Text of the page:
It goes against the nature of most travel photography which is usually very fast and spontaneous, but if you can spend time with people, if you have the opportunity to sit with a person for a longer period of time and photograph them in a more extended manner this enables you to tell the story of the individual and can lead to some wonderful sequences of shots using different photographic techniques, lenses and situations, while the person becomes more relaxed around the camera.

Keep your camera to the eye for taking those spontaneous shots between the more posed ones. It’s amazing what images that you can find when the person isn’t ‘ready’ for you to shoot. These shots often include people interacting with others or expressing true emotion. I find setting my camera to continuous shooting mode often leads to some wonderful candid shots. If conditions permit don’t replace your lens cap until you pack your camera away.

When it comes to choosing lens, I find that a focal length between 24mm and 135mm is a good range to work with. Going for wide angle lenses can also produce interesting shots but you will often find that they do distort your subject’s face a little. Choosing a longer focal length can be useful for putting your subjects a little more at ease.

Underwater Photography

Underwater Photography has become more accessible with the advent of cheep underwater cameras. Whether you intend to take photograph in a pool, lake, river, or the sea underwater photography can be one of the most exciting and rewarding things to do.

The difficulties you encounter when in shooting underwater can be summed up in one word, “limitation.” Communication and travel below the surface are limited. Natural light and visibility are limited. How you tackle these limitations depends on your skill underwater and your photographic equipment.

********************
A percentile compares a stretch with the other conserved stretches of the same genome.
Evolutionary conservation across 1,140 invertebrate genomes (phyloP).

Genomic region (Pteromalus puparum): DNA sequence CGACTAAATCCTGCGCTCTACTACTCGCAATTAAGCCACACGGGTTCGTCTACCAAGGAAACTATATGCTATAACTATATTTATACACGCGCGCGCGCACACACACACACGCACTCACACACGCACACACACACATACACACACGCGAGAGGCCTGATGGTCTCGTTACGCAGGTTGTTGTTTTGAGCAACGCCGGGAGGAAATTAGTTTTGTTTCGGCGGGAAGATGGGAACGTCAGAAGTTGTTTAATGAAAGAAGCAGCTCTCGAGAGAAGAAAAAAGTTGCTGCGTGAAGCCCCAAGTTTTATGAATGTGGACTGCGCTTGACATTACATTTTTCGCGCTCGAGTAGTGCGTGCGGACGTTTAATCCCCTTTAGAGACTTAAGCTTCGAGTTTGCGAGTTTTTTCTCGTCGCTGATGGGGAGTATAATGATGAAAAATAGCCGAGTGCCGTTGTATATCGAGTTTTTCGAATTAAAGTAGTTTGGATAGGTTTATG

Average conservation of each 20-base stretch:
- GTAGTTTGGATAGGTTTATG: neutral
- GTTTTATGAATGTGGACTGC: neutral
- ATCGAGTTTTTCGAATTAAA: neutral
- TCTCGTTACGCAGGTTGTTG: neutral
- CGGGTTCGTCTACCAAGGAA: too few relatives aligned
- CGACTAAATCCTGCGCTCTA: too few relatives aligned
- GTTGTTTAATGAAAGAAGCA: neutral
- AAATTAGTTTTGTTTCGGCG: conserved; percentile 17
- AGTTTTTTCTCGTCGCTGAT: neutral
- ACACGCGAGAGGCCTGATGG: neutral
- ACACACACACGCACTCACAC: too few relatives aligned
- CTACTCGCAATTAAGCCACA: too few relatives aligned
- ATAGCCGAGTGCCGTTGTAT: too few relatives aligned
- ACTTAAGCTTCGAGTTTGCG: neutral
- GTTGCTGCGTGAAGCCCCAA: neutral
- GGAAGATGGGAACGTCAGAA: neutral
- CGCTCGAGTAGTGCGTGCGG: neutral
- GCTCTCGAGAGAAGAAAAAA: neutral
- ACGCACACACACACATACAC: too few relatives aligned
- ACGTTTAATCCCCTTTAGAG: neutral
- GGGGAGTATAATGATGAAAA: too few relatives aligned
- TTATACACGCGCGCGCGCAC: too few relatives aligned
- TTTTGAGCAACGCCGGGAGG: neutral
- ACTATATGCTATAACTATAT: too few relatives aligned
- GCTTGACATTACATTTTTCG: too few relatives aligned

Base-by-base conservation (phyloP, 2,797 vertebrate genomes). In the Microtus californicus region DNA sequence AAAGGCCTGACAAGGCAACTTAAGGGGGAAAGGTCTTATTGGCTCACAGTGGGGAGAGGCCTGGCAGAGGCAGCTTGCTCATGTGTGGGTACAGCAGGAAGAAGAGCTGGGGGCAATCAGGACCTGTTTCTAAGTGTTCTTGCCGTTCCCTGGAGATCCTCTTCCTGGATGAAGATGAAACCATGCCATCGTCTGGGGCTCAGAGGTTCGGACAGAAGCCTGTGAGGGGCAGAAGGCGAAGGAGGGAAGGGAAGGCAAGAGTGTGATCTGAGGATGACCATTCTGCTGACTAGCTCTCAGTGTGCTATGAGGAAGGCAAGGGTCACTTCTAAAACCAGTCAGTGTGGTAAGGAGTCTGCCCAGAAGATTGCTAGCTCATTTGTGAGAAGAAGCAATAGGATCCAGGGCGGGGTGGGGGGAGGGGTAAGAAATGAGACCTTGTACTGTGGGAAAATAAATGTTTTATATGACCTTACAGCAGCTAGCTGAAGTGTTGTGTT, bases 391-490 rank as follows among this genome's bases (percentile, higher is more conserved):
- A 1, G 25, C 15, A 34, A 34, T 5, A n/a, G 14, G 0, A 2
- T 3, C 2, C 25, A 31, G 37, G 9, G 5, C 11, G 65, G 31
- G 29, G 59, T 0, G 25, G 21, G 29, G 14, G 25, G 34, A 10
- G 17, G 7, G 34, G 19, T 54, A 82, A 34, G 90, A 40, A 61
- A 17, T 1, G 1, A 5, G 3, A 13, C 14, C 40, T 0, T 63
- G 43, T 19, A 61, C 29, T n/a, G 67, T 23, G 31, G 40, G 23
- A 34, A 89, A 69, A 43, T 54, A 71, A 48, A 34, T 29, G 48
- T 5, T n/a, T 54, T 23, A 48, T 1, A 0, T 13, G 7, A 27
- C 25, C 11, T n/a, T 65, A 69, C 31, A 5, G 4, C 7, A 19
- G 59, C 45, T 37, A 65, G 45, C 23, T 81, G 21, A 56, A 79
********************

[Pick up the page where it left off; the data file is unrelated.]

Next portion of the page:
However the most important advice you can receive has little to do with photography, and everything to do with your safety. A watery environment can be a dangerous one, even if it is a swimming pool. No photograph is worth your life. Depending on the type of underwater photography you wish to practise, you must first acquire the appropriate specialised knowledge and training, and obtain certification from a qualified instructor. This applies to every aspect of underwater activity, from basic swimming skills to advanced sub aqua diving techniques.

This list is by no means exhaustive; they are just some of the various types of photography you can discover. There are so many other forms of photography from infrared to medical, street, landscape, portrait, macro and Panoramic photography. Photographic work can be divided into dozens of categories, many with lots of sub-categories. But for now, just go and have fun with your camera and discover the joy of photographing you chosen subject!